Fig. 1

Infrared (IR) images of nails with onychomycosis (from top to bottom and left to right): the first five correspond to diabetic participants and the last is not a diabetic participant.

JBO_18_11_116005_f001.png

A quick qualitative evaluation of the nail condition can be attained with the naked eye. A nail or a portion of it that appears to be darker than the corresponding toe or than other areas of the nail itself, evidences a high probability of suffering from onychomycosis. An example of this is shown in Fig. 2, in which the photographs show the evidence of a dystrophic nail in the hallux (big toe) of both feet, and low energy is observed in the IR images. This is indicative of the presence of onychomycosis, which was corroborated by means of positive fungal culture developed in both toes for T. rubrum.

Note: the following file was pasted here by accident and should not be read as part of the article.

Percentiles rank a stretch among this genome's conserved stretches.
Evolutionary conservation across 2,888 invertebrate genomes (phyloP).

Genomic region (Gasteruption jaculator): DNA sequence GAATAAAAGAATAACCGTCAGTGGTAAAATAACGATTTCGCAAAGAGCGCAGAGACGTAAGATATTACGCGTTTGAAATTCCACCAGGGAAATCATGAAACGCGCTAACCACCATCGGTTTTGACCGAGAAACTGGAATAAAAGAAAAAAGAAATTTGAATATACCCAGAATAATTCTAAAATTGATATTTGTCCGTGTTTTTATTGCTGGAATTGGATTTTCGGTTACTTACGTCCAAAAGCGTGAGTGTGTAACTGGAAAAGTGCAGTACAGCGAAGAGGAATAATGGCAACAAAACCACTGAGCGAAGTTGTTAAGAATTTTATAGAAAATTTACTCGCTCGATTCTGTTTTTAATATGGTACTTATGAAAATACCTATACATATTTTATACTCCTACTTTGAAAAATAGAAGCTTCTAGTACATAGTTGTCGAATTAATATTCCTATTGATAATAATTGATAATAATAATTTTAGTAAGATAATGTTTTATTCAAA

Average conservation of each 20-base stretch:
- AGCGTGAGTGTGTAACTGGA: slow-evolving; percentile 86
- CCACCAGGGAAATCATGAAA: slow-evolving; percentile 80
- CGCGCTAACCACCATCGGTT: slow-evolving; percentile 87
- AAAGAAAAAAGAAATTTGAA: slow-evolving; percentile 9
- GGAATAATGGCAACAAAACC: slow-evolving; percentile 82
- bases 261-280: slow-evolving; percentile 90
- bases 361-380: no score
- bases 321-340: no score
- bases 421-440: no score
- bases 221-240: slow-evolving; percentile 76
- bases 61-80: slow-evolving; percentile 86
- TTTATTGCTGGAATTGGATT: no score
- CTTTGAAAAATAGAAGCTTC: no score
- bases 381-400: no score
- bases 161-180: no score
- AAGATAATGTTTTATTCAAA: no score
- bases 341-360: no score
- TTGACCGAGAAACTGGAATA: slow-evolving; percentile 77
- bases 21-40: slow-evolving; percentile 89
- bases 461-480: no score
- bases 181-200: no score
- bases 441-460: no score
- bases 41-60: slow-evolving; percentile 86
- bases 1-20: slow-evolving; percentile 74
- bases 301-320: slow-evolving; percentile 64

Fig. 2

Onychomycosis is in the hallux. Upper images are the IR images and the bottom ones are corresponding photographs for a diabetic participant.

JBO_18_11_116005_f002.png

An example of feet of some participants that had nails without onychomycosis is shown in Fig. 3. In these IR images, it is possible to see nails with the same or more radiant energy than the skin of toes, which were found to be an indication of the absence of onychomycosis. This higher energy emitted for the nail, in spite of its lower temperature than skin, is due to the higher emissivity of the nail. Again, the vascularity of the feet (directly responsible for the energy of the foot) does not affect the evaluation because the presence of onychomycosis can be evaluated comparatively with other sections of the same limb of the participant and darkening of the nail is compared to the same toe of the participant, thus some toes may be less energetic than others, but this does not affect the evaluation, as is the case in the left central image of a diabetic participant that is shown in Fig. 3.